Air Quality in Beijing a Major Issue

BEIJING, China, August 28. DUE to major struggles by the athletes competing in the marathon during the World Track and Field Championships in Osaka, Japan, concerns over the air quality in Beijing have once again surfaced. There's no arguing that the air quality is poor in Beijing, not a good sign with the Olympic Games less than a year from opening in the city.

Experts have indicated that pollution in Beijing is worse than in Osaka and, if measures are not taken to remedy the problem, athletes can expect conditions far from suitable for the biggest athletic gathering in the world. Jacques Rogge, the President of the International Olympic Committee, already addressed the air-quality issue earlier this month, suggesting that some events could be postponed if the problems are not fixed. He did, however, portray a confidence that China would have the pollution problems solved.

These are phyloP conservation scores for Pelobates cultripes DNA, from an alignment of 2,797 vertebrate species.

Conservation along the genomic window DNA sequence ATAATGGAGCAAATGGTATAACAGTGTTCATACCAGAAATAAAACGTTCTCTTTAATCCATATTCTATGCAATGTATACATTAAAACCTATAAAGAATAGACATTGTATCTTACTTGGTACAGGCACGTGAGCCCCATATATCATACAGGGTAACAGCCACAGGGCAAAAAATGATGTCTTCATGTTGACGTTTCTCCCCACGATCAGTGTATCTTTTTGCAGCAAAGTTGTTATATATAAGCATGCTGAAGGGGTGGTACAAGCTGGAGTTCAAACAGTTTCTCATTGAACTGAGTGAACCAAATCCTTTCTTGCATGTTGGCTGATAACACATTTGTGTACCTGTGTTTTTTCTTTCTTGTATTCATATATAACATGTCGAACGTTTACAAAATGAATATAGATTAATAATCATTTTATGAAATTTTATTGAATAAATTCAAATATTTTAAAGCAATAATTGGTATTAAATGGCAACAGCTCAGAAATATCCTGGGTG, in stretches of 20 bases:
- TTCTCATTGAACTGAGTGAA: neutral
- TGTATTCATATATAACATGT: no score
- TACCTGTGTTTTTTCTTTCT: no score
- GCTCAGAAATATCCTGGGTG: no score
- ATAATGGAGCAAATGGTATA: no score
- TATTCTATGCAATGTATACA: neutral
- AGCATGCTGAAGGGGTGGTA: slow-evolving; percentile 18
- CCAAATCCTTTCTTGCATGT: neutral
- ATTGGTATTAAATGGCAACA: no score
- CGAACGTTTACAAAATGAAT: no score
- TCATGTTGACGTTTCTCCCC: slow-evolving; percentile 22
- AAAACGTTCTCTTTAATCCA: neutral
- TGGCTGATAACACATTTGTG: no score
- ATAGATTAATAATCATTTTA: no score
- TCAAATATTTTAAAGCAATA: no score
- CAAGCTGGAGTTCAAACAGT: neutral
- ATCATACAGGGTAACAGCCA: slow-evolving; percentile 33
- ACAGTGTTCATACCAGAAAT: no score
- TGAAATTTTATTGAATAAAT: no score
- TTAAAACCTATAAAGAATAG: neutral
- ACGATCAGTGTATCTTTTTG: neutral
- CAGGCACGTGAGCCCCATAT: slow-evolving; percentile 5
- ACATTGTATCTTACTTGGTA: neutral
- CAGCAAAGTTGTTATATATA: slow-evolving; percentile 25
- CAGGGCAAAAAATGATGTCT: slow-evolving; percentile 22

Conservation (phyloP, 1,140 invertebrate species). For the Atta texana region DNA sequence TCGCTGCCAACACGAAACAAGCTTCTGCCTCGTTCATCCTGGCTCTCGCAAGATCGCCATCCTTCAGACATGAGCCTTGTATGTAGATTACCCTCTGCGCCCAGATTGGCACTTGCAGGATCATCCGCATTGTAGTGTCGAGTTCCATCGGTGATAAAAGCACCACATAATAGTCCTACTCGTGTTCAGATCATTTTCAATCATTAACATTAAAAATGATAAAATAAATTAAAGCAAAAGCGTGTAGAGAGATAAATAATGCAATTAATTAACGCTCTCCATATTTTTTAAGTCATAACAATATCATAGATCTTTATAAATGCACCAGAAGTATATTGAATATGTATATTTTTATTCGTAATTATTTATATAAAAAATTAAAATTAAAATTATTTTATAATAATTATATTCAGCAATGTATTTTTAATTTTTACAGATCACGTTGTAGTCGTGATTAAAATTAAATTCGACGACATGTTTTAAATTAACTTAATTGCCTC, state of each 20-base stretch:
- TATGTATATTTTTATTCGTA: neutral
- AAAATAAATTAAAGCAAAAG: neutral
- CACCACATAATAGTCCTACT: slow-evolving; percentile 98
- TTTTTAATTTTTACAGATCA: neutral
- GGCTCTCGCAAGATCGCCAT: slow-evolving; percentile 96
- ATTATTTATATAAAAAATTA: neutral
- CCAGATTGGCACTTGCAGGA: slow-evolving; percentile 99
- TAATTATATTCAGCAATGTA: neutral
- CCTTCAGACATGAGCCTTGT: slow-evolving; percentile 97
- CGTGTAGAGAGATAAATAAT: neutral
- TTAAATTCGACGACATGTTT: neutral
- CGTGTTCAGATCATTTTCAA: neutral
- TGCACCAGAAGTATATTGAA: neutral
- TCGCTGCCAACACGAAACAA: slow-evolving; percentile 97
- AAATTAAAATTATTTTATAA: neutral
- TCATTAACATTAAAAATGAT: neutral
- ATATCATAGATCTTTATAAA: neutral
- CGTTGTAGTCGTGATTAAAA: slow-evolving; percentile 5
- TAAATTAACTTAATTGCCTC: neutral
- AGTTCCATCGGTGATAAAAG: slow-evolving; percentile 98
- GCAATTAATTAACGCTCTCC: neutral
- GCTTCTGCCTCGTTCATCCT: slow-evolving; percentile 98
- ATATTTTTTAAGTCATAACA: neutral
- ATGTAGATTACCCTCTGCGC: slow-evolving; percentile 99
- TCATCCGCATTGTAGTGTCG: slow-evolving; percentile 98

According to a New York Times article, several nations – including the United States – have plans to keep their athletes away from Beijing and the below-par air quality until it is time for competition. Athletes at the top of their sports, particularly endurance endeavors like swimming and track, can be affected by slight differences in air quality. For that reason, staying away from Beijing until race time is not a bad idea.

The article in the Times also addressed the problem of athletes having to treat asthma or allergies. In order to use a remedy for these problems, athletes must be tested by experts to ensure they are not using objects such as inhalers for performance-enhancing reasons. Bottom line: China is working on clearing the air in hopes of the problem being a non-issue in 11 months.